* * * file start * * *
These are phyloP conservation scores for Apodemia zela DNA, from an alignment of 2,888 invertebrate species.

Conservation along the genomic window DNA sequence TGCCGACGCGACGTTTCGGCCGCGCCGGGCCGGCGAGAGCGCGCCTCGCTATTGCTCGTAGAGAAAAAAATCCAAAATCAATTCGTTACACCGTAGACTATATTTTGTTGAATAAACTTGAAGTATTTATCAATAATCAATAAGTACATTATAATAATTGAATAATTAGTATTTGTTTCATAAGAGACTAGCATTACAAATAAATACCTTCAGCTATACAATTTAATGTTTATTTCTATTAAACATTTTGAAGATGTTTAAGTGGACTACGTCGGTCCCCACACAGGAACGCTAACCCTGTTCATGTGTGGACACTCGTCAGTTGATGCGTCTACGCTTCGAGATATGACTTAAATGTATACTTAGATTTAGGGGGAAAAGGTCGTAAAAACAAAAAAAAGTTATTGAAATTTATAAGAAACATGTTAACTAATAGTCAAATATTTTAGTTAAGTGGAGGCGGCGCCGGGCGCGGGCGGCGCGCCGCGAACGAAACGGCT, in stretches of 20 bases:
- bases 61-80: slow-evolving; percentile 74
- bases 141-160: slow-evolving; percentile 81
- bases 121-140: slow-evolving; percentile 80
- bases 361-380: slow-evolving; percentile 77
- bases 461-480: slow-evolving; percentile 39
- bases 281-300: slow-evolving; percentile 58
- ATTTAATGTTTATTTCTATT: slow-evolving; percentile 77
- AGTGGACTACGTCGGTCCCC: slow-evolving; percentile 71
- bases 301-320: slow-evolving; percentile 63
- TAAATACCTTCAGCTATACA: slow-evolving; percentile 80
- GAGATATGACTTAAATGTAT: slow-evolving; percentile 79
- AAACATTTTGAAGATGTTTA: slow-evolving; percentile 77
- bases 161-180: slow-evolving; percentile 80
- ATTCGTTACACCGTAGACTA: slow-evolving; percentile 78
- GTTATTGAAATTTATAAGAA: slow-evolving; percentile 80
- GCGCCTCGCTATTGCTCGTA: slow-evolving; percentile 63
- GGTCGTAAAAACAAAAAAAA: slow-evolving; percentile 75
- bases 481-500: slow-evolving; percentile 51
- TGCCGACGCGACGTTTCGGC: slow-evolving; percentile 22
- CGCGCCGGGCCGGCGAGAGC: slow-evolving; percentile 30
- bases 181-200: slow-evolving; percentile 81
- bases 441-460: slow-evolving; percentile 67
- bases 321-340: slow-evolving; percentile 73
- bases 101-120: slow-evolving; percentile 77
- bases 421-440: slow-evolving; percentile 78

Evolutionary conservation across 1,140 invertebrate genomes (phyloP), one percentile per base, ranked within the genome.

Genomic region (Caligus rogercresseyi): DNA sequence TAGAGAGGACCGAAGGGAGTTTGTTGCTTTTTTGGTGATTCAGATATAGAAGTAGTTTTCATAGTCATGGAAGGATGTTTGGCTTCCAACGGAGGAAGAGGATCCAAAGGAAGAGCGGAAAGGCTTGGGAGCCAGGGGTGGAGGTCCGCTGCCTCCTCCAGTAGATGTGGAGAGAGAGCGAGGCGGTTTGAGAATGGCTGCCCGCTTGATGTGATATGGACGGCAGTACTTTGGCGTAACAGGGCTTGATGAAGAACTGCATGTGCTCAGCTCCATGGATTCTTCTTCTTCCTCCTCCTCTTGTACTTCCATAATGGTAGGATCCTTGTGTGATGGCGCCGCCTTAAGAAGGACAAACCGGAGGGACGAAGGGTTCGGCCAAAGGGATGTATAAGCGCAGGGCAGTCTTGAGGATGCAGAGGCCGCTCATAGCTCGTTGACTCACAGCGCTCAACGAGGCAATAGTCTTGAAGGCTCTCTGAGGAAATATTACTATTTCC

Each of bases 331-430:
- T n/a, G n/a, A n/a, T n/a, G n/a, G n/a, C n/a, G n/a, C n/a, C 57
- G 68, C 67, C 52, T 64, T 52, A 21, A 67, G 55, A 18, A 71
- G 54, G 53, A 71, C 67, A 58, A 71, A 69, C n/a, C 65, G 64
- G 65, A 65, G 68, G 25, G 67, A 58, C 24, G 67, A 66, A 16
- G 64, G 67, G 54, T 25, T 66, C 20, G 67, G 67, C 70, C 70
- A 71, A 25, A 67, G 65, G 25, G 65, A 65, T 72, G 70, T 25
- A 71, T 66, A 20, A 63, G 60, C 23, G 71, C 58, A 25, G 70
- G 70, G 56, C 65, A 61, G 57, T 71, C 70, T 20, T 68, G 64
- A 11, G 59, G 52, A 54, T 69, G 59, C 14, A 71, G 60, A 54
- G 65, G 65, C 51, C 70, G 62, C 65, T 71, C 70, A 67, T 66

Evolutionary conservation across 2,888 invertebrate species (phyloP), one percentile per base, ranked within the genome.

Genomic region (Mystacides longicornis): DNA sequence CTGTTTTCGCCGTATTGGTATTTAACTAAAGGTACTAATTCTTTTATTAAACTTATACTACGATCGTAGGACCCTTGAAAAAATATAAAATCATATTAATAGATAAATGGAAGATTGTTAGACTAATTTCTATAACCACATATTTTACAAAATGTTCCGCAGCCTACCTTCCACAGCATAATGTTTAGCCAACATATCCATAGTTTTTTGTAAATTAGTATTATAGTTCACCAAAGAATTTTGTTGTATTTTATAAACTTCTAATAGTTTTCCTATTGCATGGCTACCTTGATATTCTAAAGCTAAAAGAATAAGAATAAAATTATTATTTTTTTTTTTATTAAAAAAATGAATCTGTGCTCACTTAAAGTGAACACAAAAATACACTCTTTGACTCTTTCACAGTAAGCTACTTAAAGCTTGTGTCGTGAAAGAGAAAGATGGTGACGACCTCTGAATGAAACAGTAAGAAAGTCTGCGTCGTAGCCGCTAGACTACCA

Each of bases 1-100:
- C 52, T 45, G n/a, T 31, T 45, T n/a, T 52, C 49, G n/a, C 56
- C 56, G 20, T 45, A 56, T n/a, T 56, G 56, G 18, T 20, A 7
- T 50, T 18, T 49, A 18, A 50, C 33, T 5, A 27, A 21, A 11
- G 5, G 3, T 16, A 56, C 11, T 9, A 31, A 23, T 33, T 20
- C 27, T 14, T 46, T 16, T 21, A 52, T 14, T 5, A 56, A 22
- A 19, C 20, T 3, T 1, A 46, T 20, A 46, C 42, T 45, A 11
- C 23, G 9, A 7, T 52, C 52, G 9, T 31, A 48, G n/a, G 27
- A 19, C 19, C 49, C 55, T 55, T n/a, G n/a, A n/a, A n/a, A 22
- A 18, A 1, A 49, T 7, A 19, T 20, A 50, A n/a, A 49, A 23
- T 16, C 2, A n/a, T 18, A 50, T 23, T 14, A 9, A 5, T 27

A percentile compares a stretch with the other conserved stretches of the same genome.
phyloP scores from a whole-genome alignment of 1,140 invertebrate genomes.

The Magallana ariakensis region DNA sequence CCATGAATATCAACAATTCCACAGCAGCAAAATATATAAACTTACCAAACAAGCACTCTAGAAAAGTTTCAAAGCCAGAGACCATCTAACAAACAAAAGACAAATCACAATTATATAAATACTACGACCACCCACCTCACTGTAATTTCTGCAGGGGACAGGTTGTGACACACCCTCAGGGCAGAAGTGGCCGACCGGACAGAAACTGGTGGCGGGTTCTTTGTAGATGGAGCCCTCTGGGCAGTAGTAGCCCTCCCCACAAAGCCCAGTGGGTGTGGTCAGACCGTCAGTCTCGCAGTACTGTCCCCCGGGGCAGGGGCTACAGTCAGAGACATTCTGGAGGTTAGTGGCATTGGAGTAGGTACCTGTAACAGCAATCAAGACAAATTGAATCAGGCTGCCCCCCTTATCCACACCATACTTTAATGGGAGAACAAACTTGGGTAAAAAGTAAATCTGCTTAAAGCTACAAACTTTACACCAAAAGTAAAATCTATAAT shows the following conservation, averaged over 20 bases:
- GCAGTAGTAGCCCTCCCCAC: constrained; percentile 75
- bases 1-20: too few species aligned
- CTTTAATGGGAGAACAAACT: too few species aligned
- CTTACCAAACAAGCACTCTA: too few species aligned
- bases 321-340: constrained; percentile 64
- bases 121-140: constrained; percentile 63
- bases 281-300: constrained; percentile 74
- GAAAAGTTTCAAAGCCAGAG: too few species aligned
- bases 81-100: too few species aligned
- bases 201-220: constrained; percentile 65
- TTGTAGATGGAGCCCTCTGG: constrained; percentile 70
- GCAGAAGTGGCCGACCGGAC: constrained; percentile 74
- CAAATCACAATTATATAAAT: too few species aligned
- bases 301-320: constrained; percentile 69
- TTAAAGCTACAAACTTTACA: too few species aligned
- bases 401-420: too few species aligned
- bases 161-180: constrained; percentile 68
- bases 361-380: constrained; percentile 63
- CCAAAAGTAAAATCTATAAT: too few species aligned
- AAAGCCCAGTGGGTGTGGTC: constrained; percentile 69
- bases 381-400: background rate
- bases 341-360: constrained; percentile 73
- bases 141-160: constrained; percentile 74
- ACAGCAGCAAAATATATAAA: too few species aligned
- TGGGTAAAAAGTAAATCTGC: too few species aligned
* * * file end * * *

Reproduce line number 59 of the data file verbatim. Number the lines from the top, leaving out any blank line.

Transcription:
- CTTTAATGGGAGAACAAACT: too few species aligned